Winter: A Time for Reflection, Planning, and New Resolutions

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Happy New Year from all of us at the N.C. Cooperative Extension center! We hope your holiday season was restful and full of fun, which we all need after another year of opportunities as well as challenges. No year is the same, and this holds true for agriculture. Between managing challenging weather, avian flu, and high prices for farm supplies and inflation, it has been an especially tough year for farmers. However, agriculture is resilient, and our farmers are now hard at work planning for their next growing season. Winter is a great time for reflection and planning, an opportunity to review and learn from the previous year and to prepare for the new year ahead. Between ordering seeds and farm supplies, testing soil and preparing fields, balancing finances, and attending trainings and workshops, winter is indeed another busy season in agriculture. In fact, everyone can take advantage of the winter to reflect, plan, and set new resolutions to cultivate success in 2023. Today, we hope to give you some ideas on how you can jumpstart your 2023 aspirations, whether that involves growing your own food, starting a farm, or establishing healthier eating habits while supporting local agriculture at the same time.


Prepare Your Gardens and Fields

For those of you with a green thumb out there, winter is a great time to prepare for the next growing season. Whether you are a farmer, homesteader, or home gardener wanting to grow food for yourself and your family, you can use this time to order and start seeds, clean debris from growing areas (which can harbor diseases and pests), map out your field or garden, test and amend your soil, and do someHay in the snow reading and skills building. NC State Extension has planting calendars to help you identify when to start germinating seeds and to plant different crops in the spring, depending on where you live (the central planting calendar is the best for our area). It’s also a great time to prune many of the trees and shrubs you have in your yard. We have been getting a lot of questions about caring for blueberry bushes this winter, especially concerning pruning. To help, we are offering pruning workshops this month to provide guidance on caring for and pruning your blueberries. You can visit our website for more information on these workshops and to sign up.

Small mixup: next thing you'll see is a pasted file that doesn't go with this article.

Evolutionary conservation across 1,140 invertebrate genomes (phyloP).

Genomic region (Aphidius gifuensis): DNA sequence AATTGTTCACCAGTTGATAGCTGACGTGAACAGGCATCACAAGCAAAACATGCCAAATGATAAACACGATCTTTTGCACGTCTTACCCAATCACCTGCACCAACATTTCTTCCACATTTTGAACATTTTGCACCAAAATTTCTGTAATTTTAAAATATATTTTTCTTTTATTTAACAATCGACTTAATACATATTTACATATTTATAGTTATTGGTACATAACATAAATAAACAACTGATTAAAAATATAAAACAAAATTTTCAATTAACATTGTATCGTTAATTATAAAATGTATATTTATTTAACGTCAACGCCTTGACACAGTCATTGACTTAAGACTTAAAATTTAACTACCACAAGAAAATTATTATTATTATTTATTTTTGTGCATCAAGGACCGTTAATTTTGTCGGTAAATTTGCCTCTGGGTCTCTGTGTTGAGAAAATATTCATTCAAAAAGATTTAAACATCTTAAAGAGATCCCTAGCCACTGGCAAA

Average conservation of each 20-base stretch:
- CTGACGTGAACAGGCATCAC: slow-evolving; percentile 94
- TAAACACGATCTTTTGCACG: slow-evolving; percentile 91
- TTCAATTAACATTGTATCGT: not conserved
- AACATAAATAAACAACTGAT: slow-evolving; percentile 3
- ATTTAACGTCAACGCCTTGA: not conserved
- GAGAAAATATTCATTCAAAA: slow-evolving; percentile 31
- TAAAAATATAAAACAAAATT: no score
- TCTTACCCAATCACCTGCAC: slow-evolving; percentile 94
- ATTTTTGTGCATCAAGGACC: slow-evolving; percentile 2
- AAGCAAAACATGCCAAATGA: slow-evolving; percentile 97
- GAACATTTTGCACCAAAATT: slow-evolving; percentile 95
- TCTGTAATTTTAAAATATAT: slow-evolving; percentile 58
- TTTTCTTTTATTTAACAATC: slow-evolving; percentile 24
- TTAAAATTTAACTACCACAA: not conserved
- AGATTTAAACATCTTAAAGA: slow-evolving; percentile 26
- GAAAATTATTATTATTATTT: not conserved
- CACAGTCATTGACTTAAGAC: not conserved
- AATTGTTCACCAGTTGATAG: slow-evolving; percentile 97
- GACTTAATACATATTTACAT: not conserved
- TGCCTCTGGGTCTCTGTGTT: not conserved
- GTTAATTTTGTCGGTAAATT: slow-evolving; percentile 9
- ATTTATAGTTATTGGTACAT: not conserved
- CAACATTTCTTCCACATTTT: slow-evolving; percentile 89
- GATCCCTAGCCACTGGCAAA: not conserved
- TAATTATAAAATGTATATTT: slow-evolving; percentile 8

Learn How to Start or Expand Your Farm

What if you have been wanting to start farming, and 2023 is the year you want to take the plunge? This winter, we are offering our inaugural “Small Farm Bootcamp” program, a regional collaboration between Extension agents in and around the Sandhills to help both residents interested in starting a farm as well as new and beginning farmers wanting to expand and diversify their crops. This program will be held weekly on Saturdays from January 21st through March 11th and includes eight classes designed to provide participants with the technical knowledge and skills to start a farm, including assessing opportunities in their local food system, understanding soil fertility and management, vegetable and fruit production, season extension, post-harvest handling and food safety, business planning and more. We intend this course to be a great launching pad for new farmers to get started, learn essential skills and knowledge, and to build fellowship. You can learn more about Small Farm Bootcamp on our website.

Ideas to Eat Healthier while Supporting Local Agriculture

What if your goal for this new year is to adopt healthier eating habits, like eating more fruits and vegetables? How about trying to grow some of your own food this year? Growing a couple plants that you frequently eat (ex. tomatoes, peppers, lettuce, and herbs) is a great way to supplement your cooking, can reduce your grocery spending, and is an opportunity to learn about growing plants! Start small and scale your plant commitment based on your available space and time. If you live in an apartment or on a rental property, creating a container garden can be a great option. Alternatively, how about supporting local agriculture this year by committing a percentage of your food spending toward purchasing locally? You could participate in a community supported agriculture (CSA) program to receive regular boxes of produce throughout the year, or you could start visiting farmers markets or roadside stands more often, there are many! It is estimated that North Carolinians spend over $35 billion on food each year. That means if 10% of those purchases were made from NC farms, $3.5 billion would be contributed to North Carolina’s statewide economy. That’s a great goal if I ever saw one!

For more information on upcoming training opportunities, planning your farm or garden for the next growing season, or information on how to find and purchase local foods in our community, please contact N.C. Cooperative Extension at the Lee County Center office and ask for Meredith Favre, our Local Foods Coordinator, for more information.

Additional resources

Central NC Planting Calendar

Raised Bed Workshop, Saturday January 14th



NC 10% Campaign

Can a Vegetable Garden Save You Money?

Pruning Trees and Shrubs